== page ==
14. O Brother, Where Art Thou? A charming film that both had deep (but obvious) references to The Odyssey and also brought bluegrass back into the popular zeitgeist is always a fun go-to.

13. Burn After Reading. A film that was (unjustifiably) panned when it first came out as being too lightweight, it has just become more and more relevant over time. The Coen Brothers captured something essential about the moronic age we had entered.

12. Miller's Crossing. A movie that is undoubtedly cool, yet over time has appeared to value style over more meaningful substance. Still, one heck of a watch.

11. The Man Who Wasn't There. This is a personal favorite of mine, because it tells a simple story incredibly well, and Billy Bob Thornton gives an amazing performance that any lesser actor would have overacted. It's an austere film that will linger with you long after the credits fade.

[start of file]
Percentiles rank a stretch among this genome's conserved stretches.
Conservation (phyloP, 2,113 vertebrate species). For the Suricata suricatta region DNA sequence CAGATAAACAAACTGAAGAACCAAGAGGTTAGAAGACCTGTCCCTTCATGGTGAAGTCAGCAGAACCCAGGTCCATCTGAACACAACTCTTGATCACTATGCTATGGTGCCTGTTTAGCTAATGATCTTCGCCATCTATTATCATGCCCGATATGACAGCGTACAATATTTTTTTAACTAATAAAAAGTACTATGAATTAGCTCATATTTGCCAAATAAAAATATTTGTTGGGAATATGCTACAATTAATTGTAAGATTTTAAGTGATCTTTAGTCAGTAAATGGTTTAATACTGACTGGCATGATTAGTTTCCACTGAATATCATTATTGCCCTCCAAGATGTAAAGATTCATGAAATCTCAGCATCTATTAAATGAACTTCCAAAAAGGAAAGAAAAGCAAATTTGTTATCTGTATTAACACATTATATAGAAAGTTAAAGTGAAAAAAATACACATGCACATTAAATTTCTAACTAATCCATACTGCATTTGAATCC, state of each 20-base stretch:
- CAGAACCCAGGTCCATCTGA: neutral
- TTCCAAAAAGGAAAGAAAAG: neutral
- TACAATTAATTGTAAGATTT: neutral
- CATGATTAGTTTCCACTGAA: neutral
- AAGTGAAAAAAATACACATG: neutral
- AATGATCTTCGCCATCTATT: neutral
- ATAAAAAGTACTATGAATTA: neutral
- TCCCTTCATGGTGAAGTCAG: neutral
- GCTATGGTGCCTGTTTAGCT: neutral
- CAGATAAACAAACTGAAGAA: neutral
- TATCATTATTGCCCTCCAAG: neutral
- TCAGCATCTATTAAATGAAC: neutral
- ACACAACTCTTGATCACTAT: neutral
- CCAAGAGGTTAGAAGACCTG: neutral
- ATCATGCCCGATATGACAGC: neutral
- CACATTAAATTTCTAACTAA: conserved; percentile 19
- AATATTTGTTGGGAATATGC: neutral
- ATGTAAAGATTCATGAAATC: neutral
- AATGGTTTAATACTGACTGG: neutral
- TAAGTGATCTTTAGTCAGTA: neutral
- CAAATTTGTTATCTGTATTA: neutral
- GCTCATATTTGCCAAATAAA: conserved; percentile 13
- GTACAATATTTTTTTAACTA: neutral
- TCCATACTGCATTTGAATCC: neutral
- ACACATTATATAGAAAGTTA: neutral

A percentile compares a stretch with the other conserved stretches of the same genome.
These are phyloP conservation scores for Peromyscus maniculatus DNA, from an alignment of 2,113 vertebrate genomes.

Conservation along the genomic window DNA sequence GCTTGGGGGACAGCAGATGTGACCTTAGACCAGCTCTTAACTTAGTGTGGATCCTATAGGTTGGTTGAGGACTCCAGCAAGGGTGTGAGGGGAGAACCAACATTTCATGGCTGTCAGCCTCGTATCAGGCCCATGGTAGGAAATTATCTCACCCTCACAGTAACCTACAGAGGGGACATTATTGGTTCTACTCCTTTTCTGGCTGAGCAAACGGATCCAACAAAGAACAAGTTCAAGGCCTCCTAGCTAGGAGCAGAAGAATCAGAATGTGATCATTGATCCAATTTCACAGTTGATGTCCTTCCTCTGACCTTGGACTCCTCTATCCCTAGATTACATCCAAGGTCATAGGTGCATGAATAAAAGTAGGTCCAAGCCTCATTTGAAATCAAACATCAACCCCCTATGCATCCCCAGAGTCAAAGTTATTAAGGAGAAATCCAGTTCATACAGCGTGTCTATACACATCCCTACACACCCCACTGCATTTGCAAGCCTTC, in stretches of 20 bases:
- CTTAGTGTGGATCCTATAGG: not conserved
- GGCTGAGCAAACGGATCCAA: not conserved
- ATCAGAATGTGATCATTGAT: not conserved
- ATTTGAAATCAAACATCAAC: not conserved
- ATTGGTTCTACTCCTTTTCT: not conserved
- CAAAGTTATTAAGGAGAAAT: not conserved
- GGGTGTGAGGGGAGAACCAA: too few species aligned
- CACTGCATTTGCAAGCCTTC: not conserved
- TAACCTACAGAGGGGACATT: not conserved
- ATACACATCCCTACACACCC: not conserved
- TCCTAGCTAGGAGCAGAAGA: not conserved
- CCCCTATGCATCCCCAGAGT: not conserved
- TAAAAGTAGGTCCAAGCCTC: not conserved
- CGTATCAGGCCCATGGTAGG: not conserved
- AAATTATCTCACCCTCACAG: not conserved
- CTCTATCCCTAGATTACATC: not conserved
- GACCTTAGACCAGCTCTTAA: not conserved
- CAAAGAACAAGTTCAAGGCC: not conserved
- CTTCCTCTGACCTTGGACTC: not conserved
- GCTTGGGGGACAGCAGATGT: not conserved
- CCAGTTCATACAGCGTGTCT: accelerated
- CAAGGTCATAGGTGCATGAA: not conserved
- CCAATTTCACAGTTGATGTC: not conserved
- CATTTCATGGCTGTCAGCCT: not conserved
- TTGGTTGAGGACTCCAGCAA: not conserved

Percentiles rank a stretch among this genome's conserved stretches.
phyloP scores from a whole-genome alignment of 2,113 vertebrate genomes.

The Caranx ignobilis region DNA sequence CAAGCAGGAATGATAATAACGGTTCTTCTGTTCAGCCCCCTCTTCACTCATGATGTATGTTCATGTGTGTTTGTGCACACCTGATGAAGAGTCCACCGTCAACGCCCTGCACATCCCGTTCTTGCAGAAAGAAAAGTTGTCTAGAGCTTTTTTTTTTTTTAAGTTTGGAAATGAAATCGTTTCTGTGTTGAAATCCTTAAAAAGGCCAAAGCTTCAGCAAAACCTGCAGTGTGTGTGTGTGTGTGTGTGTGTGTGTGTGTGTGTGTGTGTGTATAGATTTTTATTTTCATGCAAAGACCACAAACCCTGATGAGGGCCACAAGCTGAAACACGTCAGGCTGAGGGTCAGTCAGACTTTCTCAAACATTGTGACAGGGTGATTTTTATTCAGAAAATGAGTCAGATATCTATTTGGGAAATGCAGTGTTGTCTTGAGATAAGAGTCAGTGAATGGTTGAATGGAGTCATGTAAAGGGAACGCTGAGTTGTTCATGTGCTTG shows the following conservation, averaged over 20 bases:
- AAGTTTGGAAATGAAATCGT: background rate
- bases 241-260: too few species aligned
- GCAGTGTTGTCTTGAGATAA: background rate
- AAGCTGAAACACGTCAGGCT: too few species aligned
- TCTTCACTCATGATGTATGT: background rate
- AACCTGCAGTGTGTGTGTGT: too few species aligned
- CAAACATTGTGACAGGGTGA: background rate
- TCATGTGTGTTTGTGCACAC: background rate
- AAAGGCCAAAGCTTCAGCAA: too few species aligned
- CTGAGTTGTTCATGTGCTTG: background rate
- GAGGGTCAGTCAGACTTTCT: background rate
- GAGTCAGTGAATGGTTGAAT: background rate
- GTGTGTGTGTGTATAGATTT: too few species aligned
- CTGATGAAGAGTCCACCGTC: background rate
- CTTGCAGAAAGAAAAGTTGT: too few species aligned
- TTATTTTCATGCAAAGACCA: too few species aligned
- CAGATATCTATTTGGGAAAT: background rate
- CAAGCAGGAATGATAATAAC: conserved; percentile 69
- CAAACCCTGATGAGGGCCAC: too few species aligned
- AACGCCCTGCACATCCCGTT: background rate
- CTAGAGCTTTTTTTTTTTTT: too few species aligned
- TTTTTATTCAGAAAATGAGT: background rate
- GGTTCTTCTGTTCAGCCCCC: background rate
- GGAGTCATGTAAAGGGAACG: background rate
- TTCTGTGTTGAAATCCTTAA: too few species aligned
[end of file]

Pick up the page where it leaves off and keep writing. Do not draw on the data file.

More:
10. The Ballad of Buster Scruggs. The Coens do an anthology! While not every part is equally good, and sometimes it feels like they are just screwin' around with house (um, Netflix) money, it's leaves you wishing they would return to this form again.

9. True Grit. A great genre film that the Coen Brothers, unusually, play relatively straight.

8. Inside Llewyn Davis. This may be my most controversial choice; many people consider this a classic movie, perhaps their best (or one of them). I think it's good, and I appreciated it, but I never loved it like some of their other films.

7. Raising Arizona. NEVER GO FULL NIC CAGE! Okay, maybe here. While the Coens notable failed at over-the-top comedy twice, this is a funny, crazy success of a movie.

6. Fargo. There is little I can say about this movie that hasn't already been said. So instead I'll say this- have you seen Jon Hamm in season 5 of the Fargo TV series?